Tip 4: Repurpose Consider who could really use that old, gently used sweater you never wear anymore. A friend or relative? Someone living in a shelter or participating in a worker re-entry program? Try to give your clothes to a local program that you know for sure will use your clothes. Many national organizations actually end up selling donated clothes to secondhand markets in other countries, flooding cities and villages with cheap, ready made goods, and destroying the livelihoods of local artisans and seamstresses. Some countries, including Rwanda (link opens in new tab), have banned the importation of secondhand clothing to protect their textile industry.
Tip 5: Recycle By some estimates (link opens in new tab) 85% of used clothes and textiles end up in landfills, releasing toxic gases into the air and leeching dangerous chemicals into groundwater. Recycling most goods comes with issues: recycled paper has to be bleached before it’s turned back into paper. Plastic can only be recycled once before it has to be incinerated. Textiles, on the other hand, can get turned into more fabric several times. Check and see if your town or state allows for textile recycling and see if you can advocate for it if not.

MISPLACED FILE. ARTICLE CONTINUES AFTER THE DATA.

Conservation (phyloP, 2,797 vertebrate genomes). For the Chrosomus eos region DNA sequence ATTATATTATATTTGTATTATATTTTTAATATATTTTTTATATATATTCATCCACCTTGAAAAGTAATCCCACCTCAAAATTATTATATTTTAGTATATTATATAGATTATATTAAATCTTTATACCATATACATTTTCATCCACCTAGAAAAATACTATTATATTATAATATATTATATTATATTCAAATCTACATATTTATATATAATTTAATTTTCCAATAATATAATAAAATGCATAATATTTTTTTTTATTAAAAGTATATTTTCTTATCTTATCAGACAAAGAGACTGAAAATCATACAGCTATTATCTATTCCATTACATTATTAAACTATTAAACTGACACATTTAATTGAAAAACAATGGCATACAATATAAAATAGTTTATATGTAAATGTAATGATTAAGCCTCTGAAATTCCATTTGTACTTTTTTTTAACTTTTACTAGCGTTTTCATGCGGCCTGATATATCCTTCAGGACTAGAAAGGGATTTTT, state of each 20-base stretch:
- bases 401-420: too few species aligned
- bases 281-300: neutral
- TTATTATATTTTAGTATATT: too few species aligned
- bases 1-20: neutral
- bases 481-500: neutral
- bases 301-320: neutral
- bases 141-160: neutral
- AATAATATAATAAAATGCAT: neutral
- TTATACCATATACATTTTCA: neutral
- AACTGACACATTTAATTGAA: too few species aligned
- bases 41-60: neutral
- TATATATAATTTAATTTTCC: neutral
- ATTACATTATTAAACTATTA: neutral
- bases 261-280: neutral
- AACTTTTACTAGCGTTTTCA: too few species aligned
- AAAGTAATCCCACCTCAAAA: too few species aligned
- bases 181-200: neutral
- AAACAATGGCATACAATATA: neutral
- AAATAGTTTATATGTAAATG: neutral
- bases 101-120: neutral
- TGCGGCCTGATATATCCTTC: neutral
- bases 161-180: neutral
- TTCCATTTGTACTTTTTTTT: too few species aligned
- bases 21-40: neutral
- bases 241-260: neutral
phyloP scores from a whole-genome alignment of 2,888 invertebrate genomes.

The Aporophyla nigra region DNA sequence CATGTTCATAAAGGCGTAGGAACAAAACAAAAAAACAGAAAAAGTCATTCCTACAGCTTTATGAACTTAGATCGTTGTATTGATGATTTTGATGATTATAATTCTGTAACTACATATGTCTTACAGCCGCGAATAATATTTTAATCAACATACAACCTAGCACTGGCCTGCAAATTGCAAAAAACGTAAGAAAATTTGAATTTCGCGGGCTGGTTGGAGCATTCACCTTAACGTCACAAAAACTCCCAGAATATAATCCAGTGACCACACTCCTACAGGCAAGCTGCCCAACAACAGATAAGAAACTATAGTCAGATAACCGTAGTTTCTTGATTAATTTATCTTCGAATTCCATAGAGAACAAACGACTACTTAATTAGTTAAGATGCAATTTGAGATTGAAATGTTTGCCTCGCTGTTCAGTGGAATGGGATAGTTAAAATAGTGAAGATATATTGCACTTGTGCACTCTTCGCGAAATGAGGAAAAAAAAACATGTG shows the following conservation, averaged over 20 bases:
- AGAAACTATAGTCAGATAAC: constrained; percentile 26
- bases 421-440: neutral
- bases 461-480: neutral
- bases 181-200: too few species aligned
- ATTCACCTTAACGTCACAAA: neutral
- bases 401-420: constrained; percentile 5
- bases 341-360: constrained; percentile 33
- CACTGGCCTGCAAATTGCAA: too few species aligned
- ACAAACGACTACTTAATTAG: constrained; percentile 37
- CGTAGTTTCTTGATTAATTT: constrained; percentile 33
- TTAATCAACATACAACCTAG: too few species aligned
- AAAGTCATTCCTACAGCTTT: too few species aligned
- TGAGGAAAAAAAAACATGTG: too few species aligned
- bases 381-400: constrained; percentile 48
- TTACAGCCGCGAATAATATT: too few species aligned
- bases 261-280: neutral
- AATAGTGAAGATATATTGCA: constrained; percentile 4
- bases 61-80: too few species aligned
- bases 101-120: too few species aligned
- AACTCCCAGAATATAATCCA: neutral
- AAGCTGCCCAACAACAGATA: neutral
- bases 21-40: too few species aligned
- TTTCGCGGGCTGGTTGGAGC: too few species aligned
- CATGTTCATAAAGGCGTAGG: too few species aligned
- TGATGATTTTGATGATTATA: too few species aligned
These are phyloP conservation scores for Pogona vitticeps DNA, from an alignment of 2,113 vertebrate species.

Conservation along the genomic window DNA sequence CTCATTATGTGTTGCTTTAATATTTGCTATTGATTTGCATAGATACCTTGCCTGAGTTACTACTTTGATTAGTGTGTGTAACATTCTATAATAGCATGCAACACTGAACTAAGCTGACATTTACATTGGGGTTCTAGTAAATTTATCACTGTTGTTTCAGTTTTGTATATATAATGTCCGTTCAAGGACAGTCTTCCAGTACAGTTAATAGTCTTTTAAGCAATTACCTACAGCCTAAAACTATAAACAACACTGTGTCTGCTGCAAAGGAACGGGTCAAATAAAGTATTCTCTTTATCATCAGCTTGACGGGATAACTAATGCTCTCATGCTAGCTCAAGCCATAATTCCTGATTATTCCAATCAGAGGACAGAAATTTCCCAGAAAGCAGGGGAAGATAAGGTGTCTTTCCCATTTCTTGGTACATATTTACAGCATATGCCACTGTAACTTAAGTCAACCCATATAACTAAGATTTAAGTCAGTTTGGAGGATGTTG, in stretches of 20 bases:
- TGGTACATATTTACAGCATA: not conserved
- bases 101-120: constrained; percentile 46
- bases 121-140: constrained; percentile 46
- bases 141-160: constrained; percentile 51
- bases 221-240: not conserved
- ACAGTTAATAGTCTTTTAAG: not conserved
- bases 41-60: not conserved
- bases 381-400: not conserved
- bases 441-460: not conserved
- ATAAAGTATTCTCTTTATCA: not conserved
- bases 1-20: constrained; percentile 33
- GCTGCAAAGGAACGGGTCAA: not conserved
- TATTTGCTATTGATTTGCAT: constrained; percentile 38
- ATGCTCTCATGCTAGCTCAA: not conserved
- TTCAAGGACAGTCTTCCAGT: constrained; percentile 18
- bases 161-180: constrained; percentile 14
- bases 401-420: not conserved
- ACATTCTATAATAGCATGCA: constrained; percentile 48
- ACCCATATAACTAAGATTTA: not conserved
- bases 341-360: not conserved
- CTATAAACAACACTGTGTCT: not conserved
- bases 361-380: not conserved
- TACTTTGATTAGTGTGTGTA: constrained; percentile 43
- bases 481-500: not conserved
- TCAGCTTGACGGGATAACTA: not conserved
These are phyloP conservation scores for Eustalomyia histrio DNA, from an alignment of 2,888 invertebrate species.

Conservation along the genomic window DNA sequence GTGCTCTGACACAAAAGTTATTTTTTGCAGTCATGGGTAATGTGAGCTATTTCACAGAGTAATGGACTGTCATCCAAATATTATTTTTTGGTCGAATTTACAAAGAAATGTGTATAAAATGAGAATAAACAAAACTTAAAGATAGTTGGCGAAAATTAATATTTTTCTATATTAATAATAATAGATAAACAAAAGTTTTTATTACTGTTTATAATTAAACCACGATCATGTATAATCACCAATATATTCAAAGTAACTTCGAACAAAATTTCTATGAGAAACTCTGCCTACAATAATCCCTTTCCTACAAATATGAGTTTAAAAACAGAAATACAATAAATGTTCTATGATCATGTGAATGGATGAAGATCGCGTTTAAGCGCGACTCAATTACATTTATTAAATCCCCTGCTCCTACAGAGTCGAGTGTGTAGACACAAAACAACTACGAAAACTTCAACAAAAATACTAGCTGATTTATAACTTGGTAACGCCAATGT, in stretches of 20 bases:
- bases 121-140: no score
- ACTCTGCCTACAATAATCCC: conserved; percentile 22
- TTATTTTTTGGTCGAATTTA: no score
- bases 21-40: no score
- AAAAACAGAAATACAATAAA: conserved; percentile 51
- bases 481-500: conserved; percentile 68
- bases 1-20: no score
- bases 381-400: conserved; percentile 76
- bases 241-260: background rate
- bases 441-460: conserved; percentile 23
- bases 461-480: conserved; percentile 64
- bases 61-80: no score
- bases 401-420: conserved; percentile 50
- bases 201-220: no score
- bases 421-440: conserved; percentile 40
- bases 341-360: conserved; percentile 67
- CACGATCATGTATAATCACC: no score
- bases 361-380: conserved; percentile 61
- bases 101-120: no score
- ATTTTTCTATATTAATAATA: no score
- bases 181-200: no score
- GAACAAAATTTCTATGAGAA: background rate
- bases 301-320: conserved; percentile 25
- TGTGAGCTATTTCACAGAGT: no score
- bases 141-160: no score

I also don’t expect anyone to switch their wardrobe to all-natural textiles right away: it’s expensive and impractical. What you can do in the meantime is shop with recyclability in mind. Right now, the technology does not exist to separate different kinds of fabric fibers from each other as the garment is shredded. If you’re choosing between that 100% rayon top or that 95% rayon/ 5% spandex top, that 100% rayon top is your best bet.
Tip 6: Resell Get paid to clear your closet? It’s a dream come true and your garments will hopefully find someone else who loved them just as much as you did. Many sites and stores like Depop or Poshmark and thrift stores like Buffalo Exchange will pay you for your cute stuff— and someone else’s old fave can become your new one.
Tip 7: Rent If you’re really determined to de-clutter your wardrobe, keep only what you really love, what really has sentimental value, or what you wear most often, and recycle, repurpose, or resell the rest. Do we really need multiple party dresses, suits, and slacks? Sometimes it’s just easier to rent. You can create the infinite closet of your dreams without wasting any space.
I admit, I haven’t integrated all of these tips into my life yet. I hope that you will join me in creating a safer, healthier planet for everyone, one garment, one textile, one stitch at a time. What are some tips and tricks you use?